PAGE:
Concepcion is broadly written. The Court framed the question as "whether the FAA prohibits States from conditioning the enforceability of certain arbitration agreements on the availability of classwide arbitration procedures." Id. at 1744. The Court answered that question in the affirmative. By requiring arbitration to maintain procedures fundamentally at odds with its very nature, a state court impermissibly relies on "the uniqueness of an agreement to arbitrate" to achieve a result that the state legislature cannot. Id. at 1747 (internal quotation marks omitted). The Court observed that individualized proceedings are an inherent and necessary element of arbitration, id. at 1750-52, and concluded that a rule banning class-action waivers is therefore impermissible: "Requiring the availability of classwide arbitration interferes with fundamental attributes of arbitration and thus creates a scheme inconsistent with the FAA." Id. at 1748.
In reaching that conclusion, the Court's majority expressly rejected the dissent's argument regarding the possible exculpatory effect of class-action waivers: "The dissent claims that class proceedings are necessary to prosecute small-dollar claims that might otherwise slip through the legal system. But States cannot require a procedure that is inconsistent with the FAA, even if it is desirable for unrelated reasons." Id. at 1753 (citation omitted) (emphasis added).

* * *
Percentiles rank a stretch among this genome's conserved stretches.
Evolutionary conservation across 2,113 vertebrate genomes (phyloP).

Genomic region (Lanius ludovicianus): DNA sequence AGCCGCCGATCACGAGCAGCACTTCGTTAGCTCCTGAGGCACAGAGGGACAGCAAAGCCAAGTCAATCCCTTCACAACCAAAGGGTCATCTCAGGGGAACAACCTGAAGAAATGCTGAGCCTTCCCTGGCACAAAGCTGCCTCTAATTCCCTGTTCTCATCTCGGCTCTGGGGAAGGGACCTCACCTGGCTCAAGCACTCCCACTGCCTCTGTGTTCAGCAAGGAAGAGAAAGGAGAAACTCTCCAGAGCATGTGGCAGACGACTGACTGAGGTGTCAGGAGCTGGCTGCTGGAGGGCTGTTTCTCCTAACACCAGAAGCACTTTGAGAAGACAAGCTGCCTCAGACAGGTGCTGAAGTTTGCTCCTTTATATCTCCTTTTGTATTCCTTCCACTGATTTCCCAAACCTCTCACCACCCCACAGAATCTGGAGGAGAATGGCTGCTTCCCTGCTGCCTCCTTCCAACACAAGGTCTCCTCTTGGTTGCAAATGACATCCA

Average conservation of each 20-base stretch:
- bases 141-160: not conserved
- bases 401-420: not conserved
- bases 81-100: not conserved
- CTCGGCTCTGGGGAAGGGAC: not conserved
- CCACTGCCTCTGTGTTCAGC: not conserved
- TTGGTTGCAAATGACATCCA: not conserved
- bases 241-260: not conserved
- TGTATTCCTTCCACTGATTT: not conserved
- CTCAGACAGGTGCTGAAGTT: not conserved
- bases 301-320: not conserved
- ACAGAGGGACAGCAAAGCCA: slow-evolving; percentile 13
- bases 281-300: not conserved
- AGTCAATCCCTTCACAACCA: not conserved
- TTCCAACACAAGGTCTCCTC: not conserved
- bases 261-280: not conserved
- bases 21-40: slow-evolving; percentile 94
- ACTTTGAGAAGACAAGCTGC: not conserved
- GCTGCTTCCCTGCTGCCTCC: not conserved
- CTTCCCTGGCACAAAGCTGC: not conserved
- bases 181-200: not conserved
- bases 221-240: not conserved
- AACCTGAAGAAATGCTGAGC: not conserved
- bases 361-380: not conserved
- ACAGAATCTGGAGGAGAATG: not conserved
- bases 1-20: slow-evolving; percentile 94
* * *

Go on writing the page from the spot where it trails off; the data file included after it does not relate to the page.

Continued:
Plaintiffs argue that Concepcion is distinguishable. None of their arguments is persuasive.
First, Plaintiffs argue that Supreme Court precedents require arbitration of statutory rights only if a prospective litigant "`"effectively may vindicate"'" those rights in the arbitral forum. Green Tree Fin. Corp.-Ala. v. Randolph, 531 U.S. 79, 90, 121 S.Ct. 513, 148 L.Ed.2d 373 (2000) (quoting Gilmer v. Interstate/Johnson Lane Corp., 500 U.S. 20, 28, 111 S.Ct. 1647, 114 L.Ed.2d 26 (1991) (quoting Mitsubishi Motors Corp. v. Soler Chrysler-Plymouth, Inc., 473 U.S. 614, 637, 105 S.Ct. 3346, 87 L.Ed.2d 444 (1985))). As Plaintiffs note, the Supreme Court in Green Tree went on to observe that "the existence of large arbitration costs could preclude a litigant ... from effectively vindicating her federal statutory rights in the arbitral forum." Id. Plaintiffs cite Green Tree and other similarly reasoned decisions as being in tension with Concepcion. They argue that this tension must be resolved by reading an implied exception into Concepcion; specifically, they suggest that Concepcion's rule permits state law to invalidate class-action waivers when such waivers preclude effective vindication of statutory rights.
We do not read Concepcion to be inconsistent with Green Tree and similar cases.